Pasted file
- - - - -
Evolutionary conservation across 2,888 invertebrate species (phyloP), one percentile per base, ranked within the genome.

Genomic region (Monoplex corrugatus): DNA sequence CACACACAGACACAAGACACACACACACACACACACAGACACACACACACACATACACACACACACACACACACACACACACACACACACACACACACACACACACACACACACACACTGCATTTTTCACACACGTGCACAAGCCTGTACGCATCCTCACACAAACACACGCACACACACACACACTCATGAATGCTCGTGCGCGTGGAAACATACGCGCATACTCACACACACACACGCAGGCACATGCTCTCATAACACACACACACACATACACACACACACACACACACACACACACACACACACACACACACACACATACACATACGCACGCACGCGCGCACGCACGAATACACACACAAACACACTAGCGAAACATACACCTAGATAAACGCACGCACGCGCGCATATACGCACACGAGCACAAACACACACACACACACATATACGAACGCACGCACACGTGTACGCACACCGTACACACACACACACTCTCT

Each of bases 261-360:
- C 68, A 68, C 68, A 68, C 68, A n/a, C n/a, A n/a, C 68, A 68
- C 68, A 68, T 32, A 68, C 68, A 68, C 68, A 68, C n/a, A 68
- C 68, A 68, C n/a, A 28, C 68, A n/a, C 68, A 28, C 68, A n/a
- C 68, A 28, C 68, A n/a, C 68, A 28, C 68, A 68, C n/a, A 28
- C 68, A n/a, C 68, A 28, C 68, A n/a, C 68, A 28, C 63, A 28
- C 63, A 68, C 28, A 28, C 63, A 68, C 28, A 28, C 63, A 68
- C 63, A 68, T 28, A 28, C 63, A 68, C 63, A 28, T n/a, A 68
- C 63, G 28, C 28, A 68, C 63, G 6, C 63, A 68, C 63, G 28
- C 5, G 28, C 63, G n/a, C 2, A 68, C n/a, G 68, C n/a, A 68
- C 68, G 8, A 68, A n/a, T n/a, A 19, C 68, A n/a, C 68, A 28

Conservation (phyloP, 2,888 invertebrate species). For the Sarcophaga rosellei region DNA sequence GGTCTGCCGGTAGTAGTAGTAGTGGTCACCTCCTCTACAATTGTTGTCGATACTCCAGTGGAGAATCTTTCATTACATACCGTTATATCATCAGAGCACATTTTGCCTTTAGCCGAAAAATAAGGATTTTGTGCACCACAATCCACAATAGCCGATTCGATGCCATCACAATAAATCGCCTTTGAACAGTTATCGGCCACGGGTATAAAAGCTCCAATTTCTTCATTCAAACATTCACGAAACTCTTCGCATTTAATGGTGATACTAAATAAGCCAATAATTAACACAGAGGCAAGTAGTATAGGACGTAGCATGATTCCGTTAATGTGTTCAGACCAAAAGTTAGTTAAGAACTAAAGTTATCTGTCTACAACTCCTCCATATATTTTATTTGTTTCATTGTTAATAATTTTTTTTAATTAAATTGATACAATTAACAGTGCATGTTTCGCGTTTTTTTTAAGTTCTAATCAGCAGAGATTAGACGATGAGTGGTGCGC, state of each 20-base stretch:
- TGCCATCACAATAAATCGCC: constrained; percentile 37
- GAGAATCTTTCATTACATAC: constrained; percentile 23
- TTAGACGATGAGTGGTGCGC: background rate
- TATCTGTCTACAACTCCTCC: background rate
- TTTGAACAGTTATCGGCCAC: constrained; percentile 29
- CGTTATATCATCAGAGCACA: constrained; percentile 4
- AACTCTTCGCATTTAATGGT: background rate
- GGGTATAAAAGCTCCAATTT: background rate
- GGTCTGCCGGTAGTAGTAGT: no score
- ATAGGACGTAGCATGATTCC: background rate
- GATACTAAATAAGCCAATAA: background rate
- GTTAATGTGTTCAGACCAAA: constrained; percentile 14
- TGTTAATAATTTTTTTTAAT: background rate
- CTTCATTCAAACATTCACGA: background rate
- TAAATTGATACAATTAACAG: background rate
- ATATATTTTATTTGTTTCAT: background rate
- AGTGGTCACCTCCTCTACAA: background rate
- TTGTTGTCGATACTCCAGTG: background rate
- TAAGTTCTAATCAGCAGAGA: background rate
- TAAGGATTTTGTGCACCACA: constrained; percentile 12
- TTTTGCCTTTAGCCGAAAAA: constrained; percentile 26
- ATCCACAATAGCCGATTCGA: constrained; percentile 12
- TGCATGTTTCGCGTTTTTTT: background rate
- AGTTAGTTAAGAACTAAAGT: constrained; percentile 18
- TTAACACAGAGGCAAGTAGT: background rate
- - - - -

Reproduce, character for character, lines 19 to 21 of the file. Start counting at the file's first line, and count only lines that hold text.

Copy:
- TTTGAACAGTTATCGGCCAC: constrained; percentile 29
- CGTTATATCATCAGAGCACA: constrained; percentile 4
- AACTCTTCGCATTTAATGGT: background rate